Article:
of common sense that somehow some of it rubbed
off on me.
To summarize a lot of this, Castwell asked
a question in the "Sound Off" section a couple
of days ago, "Are fly-fishers better people?"
I thought about it. I read most of the answers
the other members posted. Here's my take...
I honestly believe I'm no better than anyone else.
I was blessed with a good family that I know
brought me up the right way. They did the best
they could. I had a dad that loved to fish, and
thanks to him, he always took me with him. I've
met some wonderful folks that fly-fish, and some
that, well, were not so nice, but just a few.
Here's the catch. I'm not a better person because
I fly-fish; I'm just a better person because of
Thanks for letting me go on for an entire year.
'Til next time. ~ Capt. Gary
Gary grew up in central Florida and spent much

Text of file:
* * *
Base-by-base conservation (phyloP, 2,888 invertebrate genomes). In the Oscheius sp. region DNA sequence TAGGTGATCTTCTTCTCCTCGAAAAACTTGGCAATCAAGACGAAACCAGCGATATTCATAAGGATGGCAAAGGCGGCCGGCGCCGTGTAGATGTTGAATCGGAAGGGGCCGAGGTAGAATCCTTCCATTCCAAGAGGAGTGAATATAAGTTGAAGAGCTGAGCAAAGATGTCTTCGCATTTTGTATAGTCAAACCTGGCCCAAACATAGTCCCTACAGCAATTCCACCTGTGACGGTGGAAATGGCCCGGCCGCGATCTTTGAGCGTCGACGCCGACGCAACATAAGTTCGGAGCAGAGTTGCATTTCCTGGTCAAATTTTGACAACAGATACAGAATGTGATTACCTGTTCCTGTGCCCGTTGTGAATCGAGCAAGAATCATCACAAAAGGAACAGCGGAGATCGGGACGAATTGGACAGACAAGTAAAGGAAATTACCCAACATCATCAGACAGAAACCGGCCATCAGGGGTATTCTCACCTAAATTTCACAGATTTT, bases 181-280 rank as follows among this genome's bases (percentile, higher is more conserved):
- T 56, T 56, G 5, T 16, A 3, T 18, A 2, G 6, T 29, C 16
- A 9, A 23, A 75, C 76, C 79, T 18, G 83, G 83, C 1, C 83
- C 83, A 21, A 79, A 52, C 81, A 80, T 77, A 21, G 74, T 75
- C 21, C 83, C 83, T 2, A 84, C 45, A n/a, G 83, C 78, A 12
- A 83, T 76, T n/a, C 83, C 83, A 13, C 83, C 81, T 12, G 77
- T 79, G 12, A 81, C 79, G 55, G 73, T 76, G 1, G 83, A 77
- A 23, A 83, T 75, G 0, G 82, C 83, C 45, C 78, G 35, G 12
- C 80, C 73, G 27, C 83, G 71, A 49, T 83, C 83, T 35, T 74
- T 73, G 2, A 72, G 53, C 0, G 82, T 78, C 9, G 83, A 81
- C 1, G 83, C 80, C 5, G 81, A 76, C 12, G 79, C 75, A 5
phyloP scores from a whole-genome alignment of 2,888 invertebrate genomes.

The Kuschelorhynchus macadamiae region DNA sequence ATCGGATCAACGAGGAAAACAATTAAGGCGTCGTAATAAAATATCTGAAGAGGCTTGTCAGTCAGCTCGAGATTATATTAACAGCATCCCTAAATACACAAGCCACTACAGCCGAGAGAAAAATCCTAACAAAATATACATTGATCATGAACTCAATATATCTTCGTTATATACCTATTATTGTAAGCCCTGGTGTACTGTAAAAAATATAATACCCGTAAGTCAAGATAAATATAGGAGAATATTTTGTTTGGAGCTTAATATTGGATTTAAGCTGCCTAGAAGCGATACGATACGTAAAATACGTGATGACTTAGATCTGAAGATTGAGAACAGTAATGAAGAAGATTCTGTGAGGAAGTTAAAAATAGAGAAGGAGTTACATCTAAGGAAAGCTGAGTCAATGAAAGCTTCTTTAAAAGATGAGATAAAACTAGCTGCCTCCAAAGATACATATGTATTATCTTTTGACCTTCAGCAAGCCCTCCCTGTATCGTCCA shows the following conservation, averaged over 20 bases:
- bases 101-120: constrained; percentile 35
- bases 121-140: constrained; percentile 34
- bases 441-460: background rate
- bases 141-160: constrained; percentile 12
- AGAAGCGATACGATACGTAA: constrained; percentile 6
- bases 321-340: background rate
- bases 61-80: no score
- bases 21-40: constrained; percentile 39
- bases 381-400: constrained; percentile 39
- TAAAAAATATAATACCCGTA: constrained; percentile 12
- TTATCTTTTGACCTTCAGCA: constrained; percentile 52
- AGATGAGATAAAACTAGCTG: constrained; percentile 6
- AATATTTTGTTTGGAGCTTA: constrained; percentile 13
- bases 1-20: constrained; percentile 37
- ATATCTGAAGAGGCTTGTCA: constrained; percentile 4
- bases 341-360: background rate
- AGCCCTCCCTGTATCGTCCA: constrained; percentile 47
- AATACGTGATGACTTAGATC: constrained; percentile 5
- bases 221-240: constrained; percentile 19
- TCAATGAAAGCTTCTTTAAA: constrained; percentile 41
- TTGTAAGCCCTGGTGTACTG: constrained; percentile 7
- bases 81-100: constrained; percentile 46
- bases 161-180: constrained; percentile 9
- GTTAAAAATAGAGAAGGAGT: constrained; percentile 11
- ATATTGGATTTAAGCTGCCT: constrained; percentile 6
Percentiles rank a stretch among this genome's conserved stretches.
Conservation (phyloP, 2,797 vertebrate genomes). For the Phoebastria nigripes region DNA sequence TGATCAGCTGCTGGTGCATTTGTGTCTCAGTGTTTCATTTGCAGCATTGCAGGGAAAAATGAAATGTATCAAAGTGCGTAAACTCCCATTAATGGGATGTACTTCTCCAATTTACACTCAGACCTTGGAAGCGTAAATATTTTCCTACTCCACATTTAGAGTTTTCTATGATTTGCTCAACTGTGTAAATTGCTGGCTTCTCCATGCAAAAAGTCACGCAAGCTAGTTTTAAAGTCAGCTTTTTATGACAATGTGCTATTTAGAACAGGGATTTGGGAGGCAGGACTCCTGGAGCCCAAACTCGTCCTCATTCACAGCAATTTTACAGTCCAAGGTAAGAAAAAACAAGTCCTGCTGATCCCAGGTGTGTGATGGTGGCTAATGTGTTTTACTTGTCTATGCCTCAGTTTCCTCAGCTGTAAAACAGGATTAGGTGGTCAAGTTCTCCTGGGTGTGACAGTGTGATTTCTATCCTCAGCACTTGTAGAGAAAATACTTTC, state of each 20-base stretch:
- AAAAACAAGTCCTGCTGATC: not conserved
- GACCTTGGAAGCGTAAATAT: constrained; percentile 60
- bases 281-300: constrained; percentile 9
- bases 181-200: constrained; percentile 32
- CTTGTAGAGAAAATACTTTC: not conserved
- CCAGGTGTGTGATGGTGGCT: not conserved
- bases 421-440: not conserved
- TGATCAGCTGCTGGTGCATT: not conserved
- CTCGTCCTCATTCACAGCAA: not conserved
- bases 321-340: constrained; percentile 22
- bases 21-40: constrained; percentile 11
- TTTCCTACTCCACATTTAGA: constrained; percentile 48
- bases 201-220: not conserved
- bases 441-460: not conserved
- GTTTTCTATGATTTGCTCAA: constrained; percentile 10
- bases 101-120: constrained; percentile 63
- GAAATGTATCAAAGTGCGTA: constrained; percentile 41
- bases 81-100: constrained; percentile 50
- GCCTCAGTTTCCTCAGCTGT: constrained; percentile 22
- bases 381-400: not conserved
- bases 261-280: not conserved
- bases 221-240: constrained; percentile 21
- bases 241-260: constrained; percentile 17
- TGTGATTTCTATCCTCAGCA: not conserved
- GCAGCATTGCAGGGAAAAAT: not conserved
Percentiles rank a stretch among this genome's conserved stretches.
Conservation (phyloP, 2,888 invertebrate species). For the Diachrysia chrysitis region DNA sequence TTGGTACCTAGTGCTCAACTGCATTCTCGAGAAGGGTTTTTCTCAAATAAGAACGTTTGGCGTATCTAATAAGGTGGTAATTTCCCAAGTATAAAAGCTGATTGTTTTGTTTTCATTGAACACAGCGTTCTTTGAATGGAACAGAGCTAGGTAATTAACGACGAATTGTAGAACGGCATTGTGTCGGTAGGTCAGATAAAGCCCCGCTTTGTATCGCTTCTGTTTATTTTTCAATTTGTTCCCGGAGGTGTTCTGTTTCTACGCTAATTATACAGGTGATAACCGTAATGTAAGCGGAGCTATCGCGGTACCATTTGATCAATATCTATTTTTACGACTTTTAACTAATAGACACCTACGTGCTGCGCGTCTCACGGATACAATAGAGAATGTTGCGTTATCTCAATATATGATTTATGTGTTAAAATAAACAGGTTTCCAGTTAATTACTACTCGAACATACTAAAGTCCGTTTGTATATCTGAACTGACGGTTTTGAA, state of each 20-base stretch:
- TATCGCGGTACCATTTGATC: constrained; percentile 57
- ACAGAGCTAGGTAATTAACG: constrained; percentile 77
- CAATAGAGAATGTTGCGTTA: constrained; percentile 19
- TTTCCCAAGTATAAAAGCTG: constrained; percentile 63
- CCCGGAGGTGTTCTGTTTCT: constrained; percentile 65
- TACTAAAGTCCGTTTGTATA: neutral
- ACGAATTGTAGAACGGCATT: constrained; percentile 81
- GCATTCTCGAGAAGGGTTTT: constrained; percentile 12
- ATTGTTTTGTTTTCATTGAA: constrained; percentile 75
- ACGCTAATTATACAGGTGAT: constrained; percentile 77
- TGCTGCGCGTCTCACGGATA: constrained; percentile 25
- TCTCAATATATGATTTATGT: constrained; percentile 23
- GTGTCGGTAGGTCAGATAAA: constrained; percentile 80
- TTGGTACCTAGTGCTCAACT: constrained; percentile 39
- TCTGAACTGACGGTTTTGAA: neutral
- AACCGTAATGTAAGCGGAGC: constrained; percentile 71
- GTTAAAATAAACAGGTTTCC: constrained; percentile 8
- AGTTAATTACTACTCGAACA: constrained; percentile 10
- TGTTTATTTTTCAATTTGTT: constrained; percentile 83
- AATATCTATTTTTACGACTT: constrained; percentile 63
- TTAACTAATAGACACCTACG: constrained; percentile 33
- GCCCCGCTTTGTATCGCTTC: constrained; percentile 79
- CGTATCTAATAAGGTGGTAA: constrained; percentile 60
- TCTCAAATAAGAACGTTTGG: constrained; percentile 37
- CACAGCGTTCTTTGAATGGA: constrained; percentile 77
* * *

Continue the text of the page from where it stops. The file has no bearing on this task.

of his youth fishing the lakes that dot the area.
After moving a little closer to the coast, his
interests changed from fresh to salt. Gary still
visits his "roots" in the "lake behind the house."
He obtained his captain's license in the early '90's
and fished the blue waters of the Atlantic for a little
over twelve years. His interests in the beautiful shallow
water flats in and around the famous Mosquito Lagoon came
around twenty-five years ago. Even though Captain Gary
doesn't professionally guide anymore, his respect of the
waters will ever be present.
Gary began fly fishing and tying mostly saltwater
patterns in the early '90's and has participated as
a demo fly tier for the Federation of Fly Fishers
on numerous occasions. He is a private fly casting
and tying instructor and stained glass artist,
creating mostly saltwater game fish in glass.